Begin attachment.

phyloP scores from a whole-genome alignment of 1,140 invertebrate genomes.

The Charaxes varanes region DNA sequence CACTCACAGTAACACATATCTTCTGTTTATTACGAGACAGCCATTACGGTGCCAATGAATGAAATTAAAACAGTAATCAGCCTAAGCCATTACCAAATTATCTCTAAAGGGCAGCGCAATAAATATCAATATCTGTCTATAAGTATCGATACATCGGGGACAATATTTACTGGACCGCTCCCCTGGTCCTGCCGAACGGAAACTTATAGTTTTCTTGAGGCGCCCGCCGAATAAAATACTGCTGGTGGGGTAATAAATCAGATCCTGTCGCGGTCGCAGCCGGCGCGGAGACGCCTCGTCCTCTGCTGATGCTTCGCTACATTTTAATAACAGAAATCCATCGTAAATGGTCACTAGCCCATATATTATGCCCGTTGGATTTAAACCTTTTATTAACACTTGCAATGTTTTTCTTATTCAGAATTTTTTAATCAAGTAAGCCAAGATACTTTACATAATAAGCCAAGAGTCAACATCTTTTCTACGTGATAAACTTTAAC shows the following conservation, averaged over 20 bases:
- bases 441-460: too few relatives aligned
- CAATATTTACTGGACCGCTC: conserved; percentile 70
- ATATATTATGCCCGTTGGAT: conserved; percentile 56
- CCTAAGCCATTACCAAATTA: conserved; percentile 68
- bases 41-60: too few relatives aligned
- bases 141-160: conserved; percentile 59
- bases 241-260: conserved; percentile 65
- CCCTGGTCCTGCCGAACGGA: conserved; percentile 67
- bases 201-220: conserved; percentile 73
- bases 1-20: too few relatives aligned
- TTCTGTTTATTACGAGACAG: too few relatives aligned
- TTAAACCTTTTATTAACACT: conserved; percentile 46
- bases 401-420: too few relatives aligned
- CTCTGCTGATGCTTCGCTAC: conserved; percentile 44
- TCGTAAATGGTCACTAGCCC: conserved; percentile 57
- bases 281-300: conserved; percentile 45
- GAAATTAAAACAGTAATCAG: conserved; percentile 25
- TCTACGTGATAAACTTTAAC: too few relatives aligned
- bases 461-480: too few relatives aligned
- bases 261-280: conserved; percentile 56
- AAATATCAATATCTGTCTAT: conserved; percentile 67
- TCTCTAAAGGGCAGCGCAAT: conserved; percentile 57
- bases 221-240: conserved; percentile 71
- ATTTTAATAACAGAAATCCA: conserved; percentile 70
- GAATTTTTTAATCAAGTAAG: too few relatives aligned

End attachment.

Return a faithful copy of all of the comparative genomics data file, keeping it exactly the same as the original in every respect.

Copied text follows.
phyloP scores from a whole-genome alignment of 1,140 invertebrate genomes.

The Charaxes varanes region DNA sequence CACTCACAGTAACACATATCTTCTGTTTATTACGAGACAGCCATTACGGTGCCAATGAATGAAATTAAAACAGTAATCAGCCTAAGCCATTACCAAATTATCTCTAAAGGGCAGCGCAATAAATATCAATATCTGTCTATAAGTATCGATACATCGGGGACAATATTTACTGGACCGCTCCCCTGGTCCTGCCGAACGGAAACTTATAGTTTTCTTGAGGCGCCCGCCGAATAAAATACTGCTGGTGGGGTAATAAATCAGATCCTGTCGCGGTCGCAGCCGGCGCGGAGACGCCTCGTCCTCTGCTGATGCTTCGCTACATTTTAATAACAGAAATCCATCGTAAATGGTCACTAGCCCATATATTATGCCCGTTGGATTTAAACCTTTTATTAACACTTGCAATGTTTTTCTTATTCAGAATTTTTTAATCAAGTAAGCCAAGATACTTTACATAATAAGCCAAGAGTCAACATCTTTTCTACGTGATAAACTTTAAC shows the following conservation, averaged over 20 bases:
- bases 441-460: too few relatives aligned
- CAATATTTACTGGACCGCTC: conserved; percentile 70
- ATATATTATGCCCGTTGGAT: conserved; percentile 56
- CCTAAGCCATTACCAAATTA: conserved; percentile 68
- bases 41-60: too few relatives aligned
- bases 141-160: conserved; percentile 59
- bases 241-260: conserved; percentile 65
- CCCTGGTCCTGCCGAACGGA: conserved; percentile 67
- bases 201-220: conserved; percentile 73
- bases 1-20: too few relatives aligned
- TTCTGTTTATTACGAGACAG: too few relatives aligned
- TTAAACCTTTTATTAACACT: conserved; percentile 46
- bases 401-420: too few relatives aligned
- CTCTGCTGATGCTTCGCTAC: conserved; percentile 44
- TCGTAAATGGTCACTAGCCC: conserved; percentile 57
- bases 281-300: conserved; percentile 45
- GAAATTAAAACAGTAATCAG: conserved; percentile 25
- TCTACGTGATAAACTTTAAC: too few relatives aligned
- bases 461-480: too few relatives aligned
- bases 261-280: conserved; percentile 56
- AAATATCAATATCTGTCTAT: conserved; percentile 67
- TCTCTAAAGGGCAGCGCAAT: conserved; percentile 57
- bases 221-240: conserved; percentile 71
- ATTTTAATAACAGAAATCCA: conserved; percentile 70
- GAATTTTTTAATCAAGTAAG: too few relatives aligned